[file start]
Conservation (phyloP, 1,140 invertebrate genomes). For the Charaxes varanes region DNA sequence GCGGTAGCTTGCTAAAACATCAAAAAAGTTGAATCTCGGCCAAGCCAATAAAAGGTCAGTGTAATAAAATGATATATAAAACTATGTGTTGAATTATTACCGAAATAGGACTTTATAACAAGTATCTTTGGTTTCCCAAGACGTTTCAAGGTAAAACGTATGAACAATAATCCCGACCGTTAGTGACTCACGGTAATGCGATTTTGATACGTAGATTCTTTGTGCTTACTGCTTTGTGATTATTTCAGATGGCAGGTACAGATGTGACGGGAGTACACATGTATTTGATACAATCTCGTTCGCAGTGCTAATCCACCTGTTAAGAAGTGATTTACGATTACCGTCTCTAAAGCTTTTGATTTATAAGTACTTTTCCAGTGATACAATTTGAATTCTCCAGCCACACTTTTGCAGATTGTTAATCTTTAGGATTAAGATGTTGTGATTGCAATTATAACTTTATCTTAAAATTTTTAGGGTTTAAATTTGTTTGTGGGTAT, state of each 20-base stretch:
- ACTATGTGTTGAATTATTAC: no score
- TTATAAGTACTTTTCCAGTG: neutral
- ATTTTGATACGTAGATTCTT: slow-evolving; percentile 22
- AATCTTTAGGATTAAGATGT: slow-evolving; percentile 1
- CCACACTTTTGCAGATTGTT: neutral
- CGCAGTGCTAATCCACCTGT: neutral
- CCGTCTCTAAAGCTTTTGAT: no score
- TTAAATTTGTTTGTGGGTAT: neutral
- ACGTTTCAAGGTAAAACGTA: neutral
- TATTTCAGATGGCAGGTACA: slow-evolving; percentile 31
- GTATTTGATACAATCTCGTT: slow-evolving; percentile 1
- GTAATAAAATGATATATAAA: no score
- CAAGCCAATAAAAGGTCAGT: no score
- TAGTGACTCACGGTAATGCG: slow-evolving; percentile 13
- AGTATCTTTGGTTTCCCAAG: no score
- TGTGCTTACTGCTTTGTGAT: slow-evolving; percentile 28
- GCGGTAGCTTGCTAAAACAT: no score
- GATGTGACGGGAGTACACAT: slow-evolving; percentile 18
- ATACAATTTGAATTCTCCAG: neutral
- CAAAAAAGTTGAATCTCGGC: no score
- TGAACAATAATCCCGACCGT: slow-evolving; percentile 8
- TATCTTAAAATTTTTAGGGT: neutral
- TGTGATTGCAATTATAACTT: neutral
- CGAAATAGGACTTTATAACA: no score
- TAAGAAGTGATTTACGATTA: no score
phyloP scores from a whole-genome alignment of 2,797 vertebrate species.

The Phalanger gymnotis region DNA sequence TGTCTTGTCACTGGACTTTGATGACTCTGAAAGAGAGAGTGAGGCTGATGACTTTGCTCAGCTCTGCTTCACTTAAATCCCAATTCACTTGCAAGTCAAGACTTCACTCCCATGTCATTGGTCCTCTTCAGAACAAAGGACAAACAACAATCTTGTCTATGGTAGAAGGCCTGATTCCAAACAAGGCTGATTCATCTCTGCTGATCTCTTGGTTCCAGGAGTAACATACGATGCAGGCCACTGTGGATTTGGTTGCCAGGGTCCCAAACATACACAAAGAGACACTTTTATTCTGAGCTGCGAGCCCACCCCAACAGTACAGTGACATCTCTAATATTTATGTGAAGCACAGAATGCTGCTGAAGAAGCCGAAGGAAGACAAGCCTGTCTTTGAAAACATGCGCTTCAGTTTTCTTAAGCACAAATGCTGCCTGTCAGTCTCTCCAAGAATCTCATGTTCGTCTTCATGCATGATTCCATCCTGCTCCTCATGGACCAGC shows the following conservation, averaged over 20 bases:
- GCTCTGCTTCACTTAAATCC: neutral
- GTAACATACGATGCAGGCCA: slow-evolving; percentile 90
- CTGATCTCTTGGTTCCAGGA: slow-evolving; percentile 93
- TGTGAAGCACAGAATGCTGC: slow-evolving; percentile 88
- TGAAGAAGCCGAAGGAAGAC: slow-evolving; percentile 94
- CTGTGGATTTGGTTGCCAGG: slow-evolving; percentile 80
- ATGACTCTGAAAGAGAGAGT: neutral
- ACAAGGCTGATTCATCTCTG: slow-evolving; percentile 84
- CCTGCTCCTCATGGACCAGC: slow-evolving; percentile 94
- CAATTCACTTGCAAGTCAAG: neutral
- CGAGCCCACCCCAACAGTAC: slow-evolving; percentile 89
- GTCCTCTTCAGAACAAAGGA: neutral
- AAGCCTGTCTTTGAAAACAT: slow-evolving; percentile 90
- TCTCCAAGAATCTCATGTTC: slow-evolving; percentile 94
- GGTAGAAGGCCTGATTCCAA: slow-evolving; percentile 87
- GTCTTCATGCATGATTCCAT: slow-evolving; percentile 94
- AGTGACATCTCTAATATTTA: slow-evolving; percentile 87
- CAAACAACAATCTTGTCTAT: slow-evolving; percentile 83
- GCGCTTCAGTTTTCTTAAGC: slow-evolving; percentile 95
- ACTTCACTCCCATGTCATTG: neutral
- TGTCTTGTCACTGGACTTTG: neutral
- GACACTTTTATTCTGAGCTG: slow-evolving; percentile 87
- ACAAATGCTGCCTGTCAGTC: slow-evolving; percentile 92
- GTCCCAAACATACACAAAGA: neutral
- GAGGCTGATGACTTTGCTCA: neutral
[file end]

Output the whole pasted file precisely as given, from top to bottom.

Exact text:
Conservation (phyloP, 1,140 invertebrate genomes). For the Charaxes varanes region DNA sequence GCGGTAGCTTGCTAAAACATCAAAAAAGTTGAATCTCGGCCAAGCCAATAAAAGGTCAGTGTAATAAAATGATATATAAAACTATGTGTTGAATTATTACCGAAATAGGACTTTATAACAAGTATCTTTGGTTTCCCAAGACGTTTCAAGGTAAAACGTATGAACAATAATCCCGACCGTTAGTGACTCACGGTAATGCGATTTTGATACGTAGATTCTTTGTGCTTACTGCTTTGTGATTATTTCAGATGGCAGGTACAGATGTGACGGGAGTACACATGTATTTGATACAATCTCGTTCGCAGTGCTAATCCACCTGTTAAGAAGTGATTTACGATTACCGTCTCTAAAGCTTTTGATTTATAAGTACTTTTCCAGTGATACAATTTGAATTCTCCAGCCACACTTTTGCAGATTGTTAATCTTTAGGATTAAGATGTTGTGATTGCAATTATAACTTTATCTTAAAATTTTTAGGGTTTAAATTTGTTTGTGGGTAT, state of each 20-base stretch:
- ACTATGTGTTGAATTATTAC: no score
- TTATAAGTACTTTTCCAGTG: neutral
- ATTTTGATACGTAGATTCTT: slow-evolving; percentile 22
- AATCTTTAGGATTAAGATGT: slow-evolving; percentile 1
- CCACACTTTTGCAGATTGTT: neutral
- CGCAGTGCTAATCCACCTGT: neutral
- CCGTCTCTAAAGCTTTTGAT: no score
- TTAAATTTGTTTGTGGGTAT: neutral
- ACGTTTCAAGGTAAAACGTA: neutral
- TATTTCAGATGGCAGGTACA: slow-evolving; percentile 31
- GTATTTGATACAATCTCGTT: slow-evolving; percentile 1
- GTAATAAAATGATATATAAA: no score
- CAAGCCAATAAAAGGTCAGT: no score
- TAGTGACTCACGGTAATGCG: slow-evolving; percentile 13
- AGTATCTTTGGTTTCCCAAG: no score
- TGTGCTTACTGCTTTGTGAT: slow-evolving; percentile 28
- GCGGTAGCTTGCTAAAACAT: no score
- GATGTGACGGGAGTACACAT: slow-evolving; percentile 18
- ATACAATTTGAATTCTCCAG: neutral
- CAAAAAAGTTGAATCTCGGC: no score
- TGAACAATAATCCCGACCGT: slow-evolving; percentile 8
- TATCTTAAAATTTTTAGGGT: neutral
- TGTGATTGCAATTATAACTT: neutral
- CGAAATAGGACTTTATAACA: no score
- TAAGAAGTGATTTACGATTA: no score
phyloP scores from a whole-genome alignment of 2,797 vertebrate species.

The Phalanger gymnotis region DNA sequence TGTCTTGTCACTGGACTTTGATGACTCTGAAAGAGAGAGTGAGGCTGATGACTTTGCTCAGCTCTGCTTCACTTAAATCCCAATTCACTTGCAAGTCAAGACTTCACTCCCATGTCATTGGTCCTCTTCAGAACAAAGGACAAACAACAATCTTGTCTATGGTAGAAGGCCTGATTCCAAACAAGGCTGATTCATCTCTGCTGATCTCTTGGTTCCAGGAGTAACATACGATGCAGGCCACTGTGGATTTGGTTGCCAGGGTCCCAAACATACACAAAGAGACACTTTTATTCTGAGCTGCGAGCCCACCCCAACAGTACAGTGACATCTCTAATATTTATGTGAAGCACAGAATGCTGCTGAAGAAGCCGAAGGAAGACAAGCCTGTCTTTGAAAACATGCGCTTCAGTTTTCTTAAGCACAAATGCTGCCTGTCAGTCTCTCCAAGAATCTCATGTTCGTCTTCATGCATGATTCCATCCTGCTCCTCATGGACCAGC shows the following conservation, averaged over 20 bases:
- GCTCTGCTTCACTTAAATCC: neutral
- GTAACATACGATGCAGGCCA: slow-evolving; percentile 90
- CTGATCTCTTGGTTCCAGGA: slow-evolving; percentile 93
- TGTGAAGCACAGAATGCTGC: slow-evolving; percentile 88
- TGAAGAAGCCGAAGGAAGAC: slow-evolving; percentile 94
- CTGTGGATTTGGTTGCCAGG: slow-evolving; percentile 80
- ATGACTCTGAAAGAGAGAGT: neutral
- ACAAGGCTGATTCATCTCTG: slow-evolving; percentile 84
- CCTGCTCCTCATGGACCAGC: slow-evolving; percentile 94
- CAATTCACTTGCAAGTCAAG: neutral
- CGAGCCCACCCCAACAGTAC: slow-evolving; percentile 89
- GTCCTCTTCAGAACAAAGGA: neutral
- AAGCCTGTCTTTGAAAACAT: slow-evolving; percentile 90
- TCTCCAAGAATCTCATGTTC: slow-evolving; percentile 94
- GGTAGAAGGCCTGATTCCAA: slow-evolving; percentile 87
- GTCTTCATGCATGATTCCAT: slow-evolving; percentile 94
- AGTGACATCTCTAATATTTA: slow-evolving; percentile 87
- CAAACAACAATCTTGTCTAT: slow-evolving; percentile 83
- GCGCTTCAGTTTTCTTAAGC: slow-evolving; percentile 95
- ACTTCACTCCCATGTCATTG: neutral
- TGTCTTGTCACTGGACTTTG: neutral
- GACACTTTTATTCTGAGCTG: slow-evolving; percentile 87
- ACAAATGCTGCCTGTCAGTC: slow-evolving; percentile 92
- GTCCCAAACATACACAAAGA: neutral
- GAGGCTGATGACTTTGCTCA: neutral